As skills and learning progress during the first year, baby does more and more things independently, enjoying time alone to refine these new abilities. Your little spy is also carefully observing you and the world around you and making mental notes. After all, babies aren't born knowing how human beings operate—they need to figure it out.
Keeping baby nearby as you do routine activities is a great way to demonstrate all the things we do—cook, chat with neighbors, run errands, drive, brush teeth, visit a house of worship, wrap gifts, wash clothes, etc.
Over time, babies start to practice some of the things they've seen mom and dad do. Doing adult things makes baby feel 'big.' Baby also begins to demonstrate a greater ability to imitate. Earlier in the year, your child loved to mimic your facial expressions—your smile triggered baby to smile. Next, baby started babbling, trying to imitate the patterns of language. Starting around six months of age, baby begins to imitate your movements. As the year goes on, she'll become increasingly adept at copying you, indicating a budding imagination. Hand her a phone and you'll see that this junior detective, who's been watching you all along, knows just what to do with it without any instruction from you.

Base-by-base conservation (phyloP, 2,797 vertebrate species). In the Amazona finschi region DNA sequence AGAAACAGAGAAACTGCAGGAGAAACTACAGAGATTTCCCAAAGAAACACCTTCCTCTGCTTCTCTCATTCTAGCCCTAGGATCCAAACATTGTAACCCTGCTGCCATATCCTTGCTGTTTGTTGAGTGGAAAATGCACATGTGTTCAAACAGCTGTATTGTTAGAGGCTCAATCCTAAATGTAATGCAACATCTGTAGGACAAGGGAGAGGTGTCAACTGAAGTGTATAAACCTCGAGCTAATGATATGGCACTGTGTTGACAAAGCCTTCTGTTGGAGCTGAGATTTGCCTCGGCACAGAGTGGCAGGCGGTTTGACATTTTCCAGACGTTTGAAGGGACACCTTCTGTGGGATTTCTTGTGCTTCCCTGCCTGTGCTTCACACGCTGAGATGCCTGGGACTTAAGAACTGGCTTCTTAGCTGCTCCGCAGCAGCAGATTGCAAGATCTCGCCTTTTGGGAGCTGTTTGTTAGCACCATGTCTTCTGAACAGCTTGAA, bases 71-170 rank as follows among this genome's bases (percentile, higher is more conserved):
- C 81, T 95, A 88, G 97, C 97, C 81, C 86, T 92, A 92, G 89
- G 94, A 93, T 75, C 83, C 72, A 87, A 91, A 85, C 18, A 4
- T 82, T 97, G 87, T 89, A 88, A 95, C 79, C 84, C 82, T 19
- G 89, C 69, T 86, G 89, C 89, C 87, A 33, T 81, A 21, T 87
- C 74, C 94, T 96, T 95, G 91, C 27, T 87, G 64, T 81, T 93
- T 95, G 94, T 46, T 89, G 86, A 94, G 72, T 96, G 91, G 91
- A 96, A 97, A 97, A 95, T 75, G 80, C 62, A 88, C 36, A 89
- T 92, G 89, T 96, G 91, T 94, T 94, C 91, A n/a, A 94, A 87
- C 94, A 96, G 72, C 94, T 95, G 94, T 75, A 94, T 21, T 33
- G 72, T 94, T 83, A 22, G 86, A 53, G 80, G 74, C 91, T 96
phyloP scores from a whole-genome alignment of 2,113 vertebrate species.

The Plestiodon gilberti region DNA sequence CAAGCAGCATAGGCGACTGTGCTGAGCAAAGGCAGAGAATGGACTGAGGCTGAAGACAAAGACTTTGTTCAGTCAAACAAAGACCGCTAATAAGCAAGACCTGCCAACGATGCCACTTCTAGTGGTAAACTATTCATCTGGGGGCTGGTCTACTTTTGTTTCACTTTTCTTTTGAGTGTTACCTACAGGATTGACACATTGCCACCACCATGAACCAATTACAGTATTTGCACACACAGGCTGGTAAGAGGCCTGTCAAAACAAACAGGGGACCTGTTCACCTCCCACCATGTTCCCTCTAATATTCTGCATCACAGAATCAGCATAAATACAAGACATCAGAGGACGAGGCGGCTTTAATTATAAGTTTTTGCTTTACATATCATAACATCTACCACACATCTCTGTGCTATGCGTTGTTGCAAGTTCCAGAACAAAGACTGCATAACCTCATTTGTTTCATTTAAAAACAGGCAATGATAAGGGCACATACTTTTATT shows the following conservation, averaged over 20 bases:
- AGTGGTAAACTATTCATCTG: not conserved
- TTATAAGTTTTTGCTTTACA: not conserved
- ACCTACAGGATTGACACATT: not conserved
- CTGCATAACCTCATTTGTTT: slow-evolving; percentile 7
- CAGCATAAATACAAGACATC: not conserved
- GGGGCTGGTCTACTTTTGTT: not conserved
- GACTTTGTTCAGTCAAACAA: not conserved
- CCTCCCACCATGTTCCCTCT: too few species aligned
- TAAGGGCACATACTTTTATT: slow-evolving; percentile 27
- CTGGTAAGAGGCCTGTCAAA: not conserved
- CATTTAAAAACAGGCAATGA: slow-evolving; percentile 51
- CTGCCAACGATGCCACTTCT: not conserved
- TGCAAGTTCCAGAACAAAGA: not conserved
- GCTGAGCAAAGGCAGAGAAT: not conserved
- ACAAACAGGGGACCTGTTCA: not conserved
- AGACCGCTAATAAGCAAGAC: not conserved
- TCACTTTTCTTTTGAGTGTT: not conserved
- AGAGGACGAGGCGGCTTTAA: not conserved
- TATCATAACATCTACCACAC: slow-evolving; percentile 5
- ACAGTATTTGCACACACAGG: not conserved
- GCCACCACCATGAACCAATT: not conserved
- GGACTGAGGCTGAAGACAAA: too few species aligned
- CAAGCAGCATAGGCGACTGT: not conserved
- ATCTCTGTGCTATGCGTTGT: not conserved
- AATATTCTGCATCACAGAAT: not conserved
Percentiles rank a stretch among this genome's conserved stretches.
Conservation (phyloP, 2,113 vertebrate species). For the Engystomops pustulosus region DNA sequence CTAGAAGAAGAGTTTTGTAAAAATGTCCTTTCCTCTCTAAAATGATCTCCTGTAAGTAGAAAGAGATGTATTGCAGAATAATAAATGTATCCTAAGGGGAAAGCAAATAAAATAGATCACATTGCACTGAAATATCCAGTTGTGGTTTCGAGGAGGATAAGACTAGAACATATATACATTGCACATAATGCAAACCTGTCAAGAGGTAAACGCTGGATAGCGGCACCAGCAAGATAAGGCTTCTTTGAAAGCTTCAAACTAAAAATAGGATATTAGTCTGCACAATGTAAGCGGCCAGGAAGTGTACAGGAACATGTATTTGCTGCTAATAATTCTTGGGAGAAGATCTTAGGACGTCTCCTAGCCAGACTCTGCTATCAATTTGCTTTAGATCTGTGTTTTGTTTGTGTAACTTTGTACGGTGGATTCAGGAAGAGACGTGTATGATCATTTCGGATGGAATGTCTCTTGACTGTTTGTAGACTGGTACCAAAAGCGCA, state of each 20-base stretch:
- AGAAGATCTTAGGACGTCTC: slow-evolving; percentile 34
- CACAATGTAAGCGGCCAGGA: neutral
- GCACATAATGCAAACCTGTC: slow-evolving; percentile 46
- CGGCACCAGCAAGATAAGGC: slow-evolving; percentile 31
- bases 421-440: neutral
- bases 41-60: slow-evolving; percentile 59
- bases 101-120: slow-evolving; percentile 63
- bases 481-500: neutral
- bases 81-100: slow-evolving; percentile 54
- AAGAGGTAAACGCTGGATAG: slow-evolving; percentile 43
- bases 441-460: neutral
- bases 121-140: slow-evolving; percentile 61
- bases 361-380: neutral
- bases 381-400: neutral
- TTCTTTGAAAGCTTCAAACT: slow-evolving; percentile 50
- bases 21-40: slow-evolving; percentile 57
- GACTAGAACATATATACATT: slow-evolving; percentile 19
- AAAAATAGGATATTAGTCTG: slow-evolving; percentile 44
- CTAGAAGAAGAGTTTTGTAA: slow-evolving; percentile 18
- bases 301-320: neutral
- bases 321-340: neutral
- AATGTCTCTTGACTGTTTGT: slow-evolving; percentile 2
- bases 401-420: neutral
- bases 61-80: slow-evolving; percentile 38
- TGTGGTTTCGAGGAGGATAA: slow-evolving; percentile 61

Dr. Bettye M. Caldwell Ph.D. Professor of Pediatrics in Child Development and Education
Our parenting advice is given as suggestions only. We recommend you also consult your healthcare provider, and urge you to contact them immediately if your question is urgent or about a medical condition.